The Land of Contrasts eBook

This eBook from the Gutenberg Project consists of approximately 243 pages of information about The Land of Contrasts.
in his jests also.  His jokes must be unmistakable; he wants none of your quips masquerading as serious observations.  A mere twinkle of the eye is not for him a sufficient illumination between the serious and the comic.  “Those animals are horses,” Artemus Ward used to say in showing his panorama.  “I know they are—­because my artist says so.  I had the picture two years before I discovered the fact.  The artist came to me about six months ago and said, ’It is useless to disguise it from you any longer—­they are horses.’"[16] This is the form of introduction that John Bull prefers for his witticisms.  He will welcome a joke as hospitably as a visitor, if only the credentials of the one as of the other are unimpeachable.

Now the American does not wish his joke underlined like an urgent parliamentary whip.  He wants something left to his imagination; he wants to be tickled by the feeling that it requires a keen eye to see the point; he may, in a word, like his champagne sweet, but he wants his humour dry.  His telephone girls halloo, but his jokes don’t.  In this he resembles the Scotsman much more than the Englishman; and both European foreigners and the Americans themselves seem aware of this.  Thus, Max O’Rell writes: 

     De tous les citoyens du Royaume plus ou moins Uni l’ami
     Donald est le plus fini, le plus solide, le plus positif, le plus
     perseverant, le plus laborieux, et le plus spirituel.

Le plus spirituel! voila un grand mot de lache.  Oui, le plus spirituel, n’en deplaise a l’ombre de Sydney Smith....  J’espere bien prouver, par quelques anecdotes, que Donald a de l’esprit, de l’esprit de bon aloi, d’humour surtout, de cet humour fin subtil, qui passerait a travers la tete d’un Cockney sans y laisser la moindre trace, sans y faire la moindre impression.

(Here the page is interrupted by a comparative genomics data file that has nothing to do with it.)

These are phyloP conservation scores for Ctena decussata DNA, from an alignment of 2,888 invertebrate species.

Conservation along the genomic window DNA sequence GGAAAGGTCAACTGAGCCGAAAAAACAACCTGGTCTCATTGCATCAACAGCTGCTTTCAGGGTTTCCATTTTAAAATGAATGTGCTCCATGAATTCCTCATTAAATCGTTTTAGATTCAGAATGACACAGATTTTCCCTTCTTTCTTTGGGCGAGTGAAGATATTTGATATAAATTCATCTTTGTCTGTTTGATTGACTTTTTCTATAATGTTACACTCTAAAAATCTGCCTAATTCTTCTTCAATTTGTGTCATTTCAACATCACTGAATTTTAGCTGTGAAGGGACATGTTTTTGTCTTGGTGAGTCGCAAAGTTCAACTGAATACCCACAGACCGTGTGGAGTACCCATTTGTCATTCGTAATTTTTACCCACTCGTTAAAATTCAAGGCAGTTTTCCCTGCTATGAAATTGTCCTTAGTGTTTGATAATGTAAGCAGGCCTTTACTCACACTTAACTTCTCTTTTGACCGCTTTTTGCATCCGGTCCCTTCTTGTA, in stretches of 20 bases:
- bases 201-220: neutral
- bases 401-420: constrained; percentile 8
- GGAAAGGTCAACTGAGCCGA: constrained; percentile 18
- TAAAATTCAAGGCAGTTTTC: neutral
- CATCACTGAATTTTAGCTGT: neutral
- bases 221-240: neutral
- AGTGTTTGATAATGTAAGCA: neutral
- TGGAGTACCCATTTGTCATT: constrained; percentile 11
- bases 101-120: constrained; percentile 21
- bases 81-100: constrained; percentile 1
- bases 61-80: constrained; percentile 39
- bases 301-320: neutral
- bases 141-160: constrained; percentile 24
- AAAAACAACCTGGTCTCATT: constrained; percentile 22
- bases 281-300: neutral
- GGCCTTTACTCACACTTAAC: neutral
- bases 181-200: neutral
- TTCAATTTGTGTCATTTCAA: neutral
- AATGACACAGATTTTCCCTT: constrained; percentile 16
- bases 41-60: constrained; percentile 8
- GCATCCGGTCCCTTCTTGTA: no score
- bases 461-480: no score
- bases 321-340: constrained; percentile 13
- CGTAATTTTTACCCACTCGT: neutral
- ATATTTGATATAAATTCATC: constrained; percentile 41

The testimony of the American is equally explicit.

The following dialogue, quoted from memory, appeared some time since in one of the best American comic journals: 

     Tomkyns (of London).—­I say, Vanarsdale, I told such a good
     joke, don’t you know, to MacPherson, and he didn’t laugh a bit!  I
     suppose that’s because he’s a Scotsman?

     Vanarsdale (of New York).—­I don’t know; I think it’s more
     likely that it’s because you are an Englishman!

An English audience is usually much slower than an American or Scottish one to take up a joke that is anything less than obvious.  I heard Max O’Rell deliver one of his witty orations in London.  The audience was good humored, entirely with the lecturer, and only too ready to laugh.  But if his joke was the least bit subtle, the least bit less apparent than usual, it was extraordinary how the laughter hung fire.  There would be an appreciable interval of silence; then, perhaps, a solitary laugh in a corner of the gallery; then a sort of platoon fire in different

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The Land of Contrasts from Project Gutenberg. Public domain.
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